Step 8 – Search and Select Unicorn Running Sprite
In the search bar, enter Unicorn and select the Unicorn Running sprite from the options.
Step 9 – Position Unicorn Sprite
Position the unicorn on the screen where you would like by clicking and dragging it in the stage area. Make sure to click the Save Now button on the top-right of your screen, near your account picture.
Step 10 – Add When Green Flag Clicked Block
Go to the code blocks on the left of your screen and click the Events category. From there, you will click and drag a When Green Flag Clicked block into the script area.
Step 11 – Add Forever Block
Go to the Control category, then click and drag a Forever block into the script area. The Forever block repeats a set of code forever, or until the Red Stop Button is clicked.
Step 12 – Switch Costumes
Go to the Looks category and select a Next Costume block. Then, Go to the top of the page and click the Green Flag to test your project.
Step 13 – Add Wait Block
Great job, your unicorn runs now! You might notice that it runs quickly, so to slow it down we can use a Wait block. Go to the Control category, click, and drag a Wait block into the Forever block. You can change the value in this block by editing the number in the textbox. This allows a short delay before each costume change, creating a smooth animation.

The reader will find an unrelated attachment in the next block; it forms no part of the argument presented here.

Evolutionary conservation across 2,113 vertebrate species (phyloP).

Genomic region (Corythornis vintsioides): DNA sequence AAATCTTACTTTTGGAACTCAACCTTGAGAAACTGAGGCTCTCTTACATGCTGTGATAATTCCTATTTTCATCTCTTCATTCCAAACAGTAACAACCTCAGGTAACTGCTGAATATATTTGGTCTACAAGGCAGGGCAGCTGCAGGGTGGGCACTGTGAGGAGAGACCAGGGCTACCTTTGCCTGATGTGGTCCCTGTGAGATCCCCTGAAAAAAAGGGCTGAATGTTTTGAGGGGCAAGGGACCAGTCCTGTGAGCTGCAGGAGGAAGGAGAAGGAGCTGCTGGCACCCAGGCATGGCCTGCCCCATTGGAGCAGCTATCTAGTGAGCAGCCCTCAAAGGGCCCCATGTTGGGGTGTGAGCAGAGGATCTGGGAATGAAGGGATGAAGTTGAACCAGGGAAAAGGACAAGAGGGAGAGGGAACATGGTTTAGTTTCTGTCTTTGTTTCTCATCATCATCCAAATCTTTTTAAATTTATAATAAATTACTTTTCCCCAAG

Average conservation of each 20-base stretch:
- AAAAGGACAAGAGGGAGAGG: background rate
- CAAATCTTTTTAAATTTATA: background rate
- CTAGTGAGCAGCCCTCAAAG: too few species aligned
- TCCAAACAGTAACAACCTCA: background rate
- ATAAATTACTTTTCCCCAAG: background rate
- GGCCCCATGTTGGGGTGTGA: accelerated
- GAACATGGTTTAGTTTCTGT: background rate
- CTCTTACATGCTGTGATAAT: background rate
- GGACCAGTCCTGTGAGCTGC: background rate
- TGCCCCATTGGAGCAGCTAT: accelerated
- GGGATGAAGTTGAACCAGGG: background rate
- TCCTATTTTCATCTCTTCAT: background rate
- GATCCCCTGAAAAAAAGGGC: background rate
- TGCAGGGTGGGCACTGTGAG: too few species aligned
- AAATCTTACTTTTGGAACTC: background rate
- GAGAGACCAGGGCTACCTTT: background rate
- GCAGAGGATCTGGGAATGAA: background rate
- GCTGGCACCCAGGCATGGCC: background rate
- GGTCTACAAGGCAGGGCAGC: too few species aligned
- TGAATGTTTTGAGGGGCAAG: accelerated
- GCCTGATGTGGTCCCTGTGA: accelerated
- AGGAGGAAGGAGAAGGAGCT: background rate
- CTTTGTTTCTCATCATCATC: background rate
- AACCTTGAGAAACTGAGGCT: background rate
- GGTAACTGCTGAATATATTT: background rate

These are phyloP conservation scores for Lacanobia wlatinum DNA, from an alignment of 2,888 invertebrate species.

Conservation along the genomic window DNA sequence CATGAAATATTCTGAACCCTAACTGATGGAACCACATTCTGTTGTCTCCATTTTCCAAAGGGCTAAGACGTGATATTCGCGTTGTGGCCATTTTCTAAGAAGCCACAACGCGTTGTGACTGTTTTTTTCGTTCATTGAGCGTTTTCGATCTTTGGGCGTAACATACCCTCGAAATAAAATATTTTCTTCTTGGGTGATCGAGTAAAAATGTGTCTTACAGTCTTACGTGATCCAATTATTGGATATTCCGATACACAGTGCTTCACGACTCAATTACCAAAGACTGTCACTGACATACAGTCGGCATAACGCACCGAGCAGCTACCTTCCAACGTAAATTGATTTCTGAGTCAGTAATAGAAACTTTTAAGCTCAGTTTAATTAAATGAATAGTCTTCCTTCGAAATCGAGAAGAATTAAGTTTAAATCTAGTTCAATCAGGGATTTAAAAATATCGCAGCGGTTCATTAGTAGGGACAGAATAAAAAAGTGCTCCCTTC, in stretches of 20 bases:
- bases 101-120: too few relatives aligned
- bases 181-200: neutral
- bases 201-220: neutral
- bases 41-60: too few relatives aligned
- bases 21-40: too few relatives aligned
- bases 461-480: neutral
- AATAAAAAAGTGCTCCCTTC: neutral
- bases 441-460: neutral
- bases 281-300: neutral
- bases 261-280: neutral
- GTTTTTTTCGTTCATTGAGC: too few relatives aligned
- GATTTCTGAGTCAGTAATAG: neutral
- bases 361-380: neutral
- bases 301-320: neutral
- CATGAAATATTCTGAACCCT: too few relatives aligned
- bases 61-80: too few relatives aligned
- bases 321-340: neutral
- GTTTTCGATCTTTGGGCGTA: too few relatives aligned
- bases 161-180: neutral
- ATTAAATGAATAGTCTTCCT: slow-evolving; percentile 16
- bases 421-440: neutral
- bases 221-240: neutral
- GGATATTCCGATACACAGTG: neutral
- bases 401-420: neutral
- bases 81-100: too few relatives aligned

To view or remix the finished animation, click here.
Bonus Round: Make a scrolling background
Use the same project and try animating the background too.
Step 1 – Add New Sprite
Click on the New Sprite button on the bottom-right of the page and click the Magnifying Glass from the popup menu. Then, search for Tree in the Textbox and select one of the options.
Step 2 – Position Tree Sprite
Click and drag the tree all the way to the right of the page. This will be the starting point every time the tree goes by.
Step 3 – Add When Green Flag Clicked Block
In the tree sprite, go to the Events category and click and drag a Green Flag Clicked block into the scripts area. Then, go to the Control category and connect a Forever block to it.
Step 4 – Position Tree After Motion
Go to the Motion category and select a Go To block. This will help us to reset the tree’s position after it moves.
Step 5 – Move Tree
Go to the Motion category, insert a Glide block inside the Forever block. Change the x value (first number) to its negative equivalent. If the x value is 298, make it -298 so the movement will be towards the left side of the screen.
Step 6 – Position Tree Behind the Unicorn
The tree glides in front of the unicorn. To make it glide behind the unicorn, go to the Looks category and scroll down until you see the Go to Front Layer block. Drag that under the Green Flag Clicked block, but above the Forever block. Now the tree will be behind the unicorn as it is running!
Step 7 – Run Your Animation
Click the green flag to run your animations.
Great job making this Scratch animation! To publish this project for others to see, check out this tutorial.
View or remix the finished unicorn animation.
Common Types of Animations